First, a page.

Years ago, I was taught the concept of REHASH (Remember Everyone Has Another Sale Hidden), and it definitely opened up additional sales opportunities which would have otherwise been missed.  Sometimes it can be as obvious as adding a simple step in your process after a successful sales meeting, where you ask, “Do you know anyone else who would be interested in xxxx”?

Referral schemes with specific rewards could be used for certain businesses, such as a customer rebate, online vouchers, or upgrading the level of service that they currently get.

7 – Customer repurchase Process

Scheduled calendar follow up graphic

One area where a lot of businesses miss out on opportunities, mainly due to a lack of CRM or diarisation, is on re-approaching lost sales within the right timescales.  For example, if an enquiry arrives in May for a typical annual purchase and you fail to convert the sale, you need to diarise a call for next April.  Similarly, if you sell a product which has a typical shelf life of 3 years (like a mobile phone), then you want to be speaking to them after 30 months (get in ahead of the competition), irrespective of whether you closed the initial sale or not.

You can never assume your clients are just going to come back to you.  If you are not keen to maintain their business for a future purchase (whether a repeat purchase or an added value bolt-on or upgrade), then you can be sure that your competitors will be.

Also consider when you are launching a new product or service about which of your existing client base may be interested, and build a process around introducing it to them and building some customer engagement.

8 – Dormant Customer Process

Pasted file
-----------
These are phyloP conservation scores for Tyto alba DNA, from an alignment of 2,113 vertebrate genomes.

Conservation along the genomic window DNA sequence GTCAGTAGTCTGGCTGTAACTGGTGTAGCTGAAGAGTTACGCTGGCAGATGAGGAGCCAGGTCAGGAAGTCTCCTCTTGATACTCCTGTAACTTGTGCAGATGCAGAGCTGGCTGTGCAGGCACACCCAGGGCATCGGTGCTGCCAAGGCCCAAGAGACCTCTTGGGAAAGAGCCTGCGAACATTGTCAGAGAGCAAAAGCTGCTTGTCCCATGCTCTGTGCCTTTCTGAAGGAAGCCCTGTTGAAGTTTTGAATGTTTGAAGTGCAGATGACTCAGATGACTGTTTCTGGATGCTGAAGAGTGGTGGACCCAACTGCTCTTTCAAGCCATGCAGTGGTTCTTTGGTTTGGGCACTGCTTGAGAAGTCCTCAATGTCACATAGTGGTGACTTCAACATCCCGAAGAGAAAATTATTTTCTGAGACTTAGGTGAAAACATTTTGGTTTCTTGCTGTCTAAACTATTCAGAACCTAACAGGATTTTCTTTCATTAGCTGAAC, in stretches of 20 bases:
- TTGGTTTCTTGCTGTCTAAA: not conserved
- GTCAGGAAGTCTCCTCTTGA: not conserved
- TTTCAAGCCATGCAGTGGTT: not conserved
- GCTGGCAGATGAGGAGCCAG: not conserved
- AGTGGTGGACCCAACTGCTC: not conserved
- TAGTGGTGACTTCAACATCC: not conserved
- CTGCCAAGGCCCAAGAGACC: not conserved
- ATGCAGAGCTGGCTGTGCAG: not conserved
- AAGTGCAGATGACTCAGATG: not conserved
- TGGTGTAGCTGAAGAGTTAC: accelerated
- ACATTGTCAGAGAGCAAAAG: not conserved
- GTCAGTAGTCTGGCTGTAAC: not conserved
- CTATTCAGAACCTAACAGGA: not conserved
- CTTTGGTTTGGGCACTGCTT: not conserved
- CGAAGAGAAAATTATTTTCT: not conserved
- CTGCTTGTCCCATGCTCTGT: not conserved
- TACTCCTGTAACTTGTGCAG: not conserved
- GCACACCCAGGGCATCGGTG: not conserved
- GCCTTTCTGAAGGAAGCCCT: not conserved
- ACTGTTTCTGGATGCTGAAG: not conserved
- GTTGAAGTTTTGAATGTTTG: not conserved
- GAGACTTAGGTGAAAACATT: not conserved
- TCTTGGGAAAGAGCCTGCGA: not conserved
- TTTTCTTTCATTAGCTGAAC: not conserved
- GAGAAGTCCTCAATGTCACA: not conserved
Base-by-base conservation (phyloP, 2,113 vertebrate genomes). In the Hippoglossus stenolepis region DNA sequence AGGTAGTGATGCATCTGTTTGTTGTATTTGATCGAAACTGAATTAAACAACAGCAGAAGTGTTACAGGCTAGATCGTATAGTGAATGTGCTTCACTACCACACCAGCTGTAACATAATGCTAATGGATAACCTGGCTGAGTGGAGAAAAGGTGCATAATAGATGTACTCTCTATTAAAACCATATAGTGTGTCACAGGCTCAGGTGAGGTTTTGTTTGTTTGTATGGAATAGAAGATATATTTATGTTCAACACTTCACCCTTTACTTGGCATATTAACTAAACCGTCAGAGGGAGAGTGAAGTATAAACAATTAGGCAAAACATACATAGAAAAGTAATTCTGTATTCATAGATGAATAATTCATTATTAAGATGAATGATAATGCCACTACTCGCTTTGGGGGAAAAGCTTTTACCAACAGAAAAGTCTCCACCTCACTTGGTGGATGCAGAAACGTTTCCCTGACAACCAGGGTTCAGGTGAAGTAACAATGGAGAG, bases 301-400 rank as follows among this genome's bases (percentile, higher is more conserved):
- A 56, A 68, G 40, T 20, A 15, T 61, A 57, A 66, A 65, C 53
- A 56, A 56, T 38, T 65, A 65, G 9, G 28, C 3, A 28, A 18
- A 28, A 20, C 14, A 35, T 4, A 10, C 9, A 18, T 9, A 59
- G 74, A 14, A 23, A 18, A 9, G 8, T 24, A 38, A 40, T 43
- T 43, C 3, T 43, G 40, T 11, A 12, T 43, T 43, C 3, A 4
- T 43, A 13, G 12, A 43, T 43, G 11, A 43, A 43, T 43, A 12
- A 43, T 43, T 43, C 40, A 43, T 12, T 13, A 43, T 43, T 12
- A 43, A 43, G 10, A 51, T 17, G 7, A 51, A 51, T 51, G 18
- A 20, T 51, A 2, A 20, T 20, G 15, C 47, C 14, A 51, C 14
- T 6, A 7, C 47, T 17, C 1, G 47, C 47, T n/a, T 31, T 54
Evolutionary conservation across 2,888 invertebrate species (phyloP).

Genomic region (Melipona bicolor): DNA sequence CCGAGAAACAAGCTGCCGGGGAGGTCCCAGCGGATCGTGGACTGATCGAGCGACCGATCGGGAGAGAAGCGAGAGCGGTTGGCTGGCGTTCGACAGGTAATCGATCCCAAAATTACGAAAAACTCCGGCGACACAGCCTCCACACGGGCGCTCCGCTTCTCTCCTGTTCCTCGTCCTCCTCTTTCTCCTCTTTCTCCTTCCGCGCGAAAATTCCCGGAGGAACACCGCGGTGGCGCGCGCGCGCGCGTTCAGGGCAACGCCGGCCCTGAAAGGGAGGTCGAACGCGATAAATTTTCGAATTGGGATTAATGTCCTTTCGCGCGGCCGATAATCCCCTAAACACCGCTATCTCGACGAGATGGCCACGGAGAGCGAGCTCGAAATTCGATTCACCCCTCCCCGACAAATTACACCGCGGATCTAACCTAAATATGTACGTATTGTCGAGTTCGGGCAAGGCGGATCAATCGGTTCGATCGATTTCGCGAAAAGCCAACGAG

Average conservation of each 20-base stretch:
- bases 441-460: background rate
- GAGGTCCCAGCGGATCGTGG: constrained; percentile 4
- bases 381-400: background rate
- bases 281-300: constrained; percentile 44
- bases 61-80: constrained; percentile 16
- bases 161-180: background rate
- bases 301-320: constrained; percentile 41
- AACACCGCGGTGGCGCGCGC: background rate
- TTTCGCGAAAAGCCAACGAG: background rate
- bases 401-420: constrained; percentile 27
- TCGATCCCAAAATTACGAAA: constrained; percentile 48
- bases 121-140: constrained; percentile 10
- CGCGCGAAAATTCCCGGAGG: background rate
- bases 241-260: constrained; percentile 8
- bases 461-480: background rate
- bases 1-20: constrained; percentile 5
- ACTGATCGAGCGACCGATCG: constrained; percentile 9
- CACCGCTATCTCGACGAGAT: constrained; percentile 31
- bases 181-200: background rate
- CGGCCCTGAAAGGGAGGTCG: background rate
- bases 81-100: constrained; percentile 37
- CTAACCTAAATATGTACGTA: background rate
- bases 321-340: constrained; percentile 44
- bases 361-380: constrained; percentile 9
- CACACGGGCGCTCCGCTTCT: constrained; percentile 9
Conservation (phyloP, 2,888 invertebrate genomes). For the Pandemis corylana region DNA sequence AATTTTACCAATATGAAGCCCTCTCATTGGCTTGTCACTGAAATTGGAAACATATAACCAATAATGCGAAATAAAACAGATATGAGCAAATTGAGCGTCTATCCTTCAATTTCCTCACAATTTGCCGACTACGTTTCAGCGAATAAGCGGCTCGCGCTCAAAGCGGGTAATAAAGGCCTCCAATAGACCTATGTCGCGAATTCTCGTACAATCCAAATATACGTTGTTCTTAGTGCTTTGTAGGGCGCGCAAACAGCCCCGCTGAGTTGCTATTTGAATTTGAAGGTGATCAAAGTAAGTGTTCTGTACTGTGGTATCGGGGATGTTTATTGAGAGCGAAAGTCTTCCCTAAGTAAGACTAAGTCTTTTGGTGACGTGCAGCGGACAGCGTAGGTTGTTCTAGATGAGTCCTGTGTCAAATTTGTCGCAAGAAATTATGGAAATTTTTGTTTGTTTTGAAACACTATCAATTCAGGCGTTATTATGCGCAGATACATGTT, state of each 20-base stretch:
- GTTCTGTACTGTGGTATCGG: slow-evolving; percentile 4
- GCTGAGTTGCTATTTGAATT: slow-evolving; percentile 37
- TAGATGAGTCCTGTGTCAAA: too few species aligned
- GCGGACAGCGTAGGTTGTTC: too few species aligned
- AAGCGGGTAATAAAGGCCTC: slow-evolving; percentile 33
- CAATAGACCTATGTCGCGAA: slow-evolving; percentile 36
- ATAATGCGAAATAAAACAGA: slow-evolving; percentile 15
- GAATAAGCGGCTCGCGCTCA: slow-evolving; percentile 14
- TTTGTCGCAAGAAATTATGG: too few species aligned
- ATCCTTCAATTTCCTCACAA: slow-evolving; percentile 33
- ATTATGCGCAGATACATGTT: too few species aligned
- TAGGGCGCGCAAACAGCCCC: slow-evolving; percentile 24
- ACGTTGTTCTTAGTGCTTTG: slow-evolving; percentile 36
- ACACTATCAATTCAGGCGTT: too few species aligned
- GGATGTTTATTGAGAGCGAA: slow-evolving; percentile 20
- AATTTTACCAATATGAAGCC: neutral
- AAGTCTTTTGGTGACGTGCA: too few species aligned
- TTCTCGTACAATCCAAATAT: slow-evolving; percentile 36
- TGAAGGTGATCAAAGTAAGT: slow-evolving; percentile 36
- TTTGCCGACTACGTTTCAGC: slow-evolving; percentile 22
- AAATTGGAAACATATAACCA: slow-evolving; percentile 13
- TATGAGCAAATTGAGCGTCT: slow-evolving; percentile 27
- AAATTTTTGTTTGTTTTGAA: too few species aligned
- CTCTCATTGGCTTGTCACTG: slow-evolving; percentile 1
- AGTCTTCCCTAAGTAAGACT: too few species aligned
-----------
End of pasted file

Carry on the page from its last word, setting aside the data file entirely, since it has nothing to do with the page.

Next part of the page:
Many companies will have a huge client database in their business that is sitting there doing nothing.  Past clients who have stopped spending with you will be still in the system, but are just considered “lost”.  Consider whether there is anything you can do to win them back again?  OK, there may be some that have gone out of business or were so painful to service you don’t want them back.  However, there will be some good clients in that list where either a competitor undercut you, or you messed up and made a mistake, or your contact within the business changed.  None of these issues are insurmountable.  You don’t even know whether they are happy with your competitor?

Are you actively trying to breath live into customers who already know you, or is all of your efforts focussed on the more expensive act of attracting new customers into the business?

Becoming a Process Driven Marketing Beast

The key to process driven marketing is a continual evaluation.  One thing a clear process brings is measurable KPIs.  You can measure how many prospects or clients got to a certain point in the process.  This enables you to measure where customers “fall-out” of the process and your conversion rates at each stage.

This sort of evaluation is crucial to reviewing your processes and identifying where improvements can be made.  Improvements could be made in the system used, the staff involved, the response times, the communications or indeed, in the process itself.

Wheel jigsaw demonstrating CRM component parts

At the start of this blog we asked you to give yourself a score.  In order to score maximum points you have probably realised by now that you would need to have a CRM system embedded with the business which is actively used across a number of departments.  It is also likely that you would need to be embracing some form of marketing automation at some level and have a dedicated sales function within the business.

However, it is not about scoring maximum points, it is about improving the marketing effectiveness of your business.  Hopefully this article has given you a little food for thought in potential areas of your own marketing processes, where things could be tightened up a little.  Also bear in mind, one added benefit of this is the more process driven your organisation is, the easier it will be to potentially sell and extract maximum value from (or successfully pass on to the next generation).

The following two tabs change content below.
Ian is the founder of Opportunity Marketing marketing, with over 18 years of experience in successfully setting up marketing departments, creating marketing strategies and implementing these strategies across a wide number of SME companies in both the B2B and B2C sectors through a variety of channels.
1 reply

Trackbacks & Pingbacks

Leave a Reply

Want to join the discussion?
Feel free to contribute!

Leave a Reply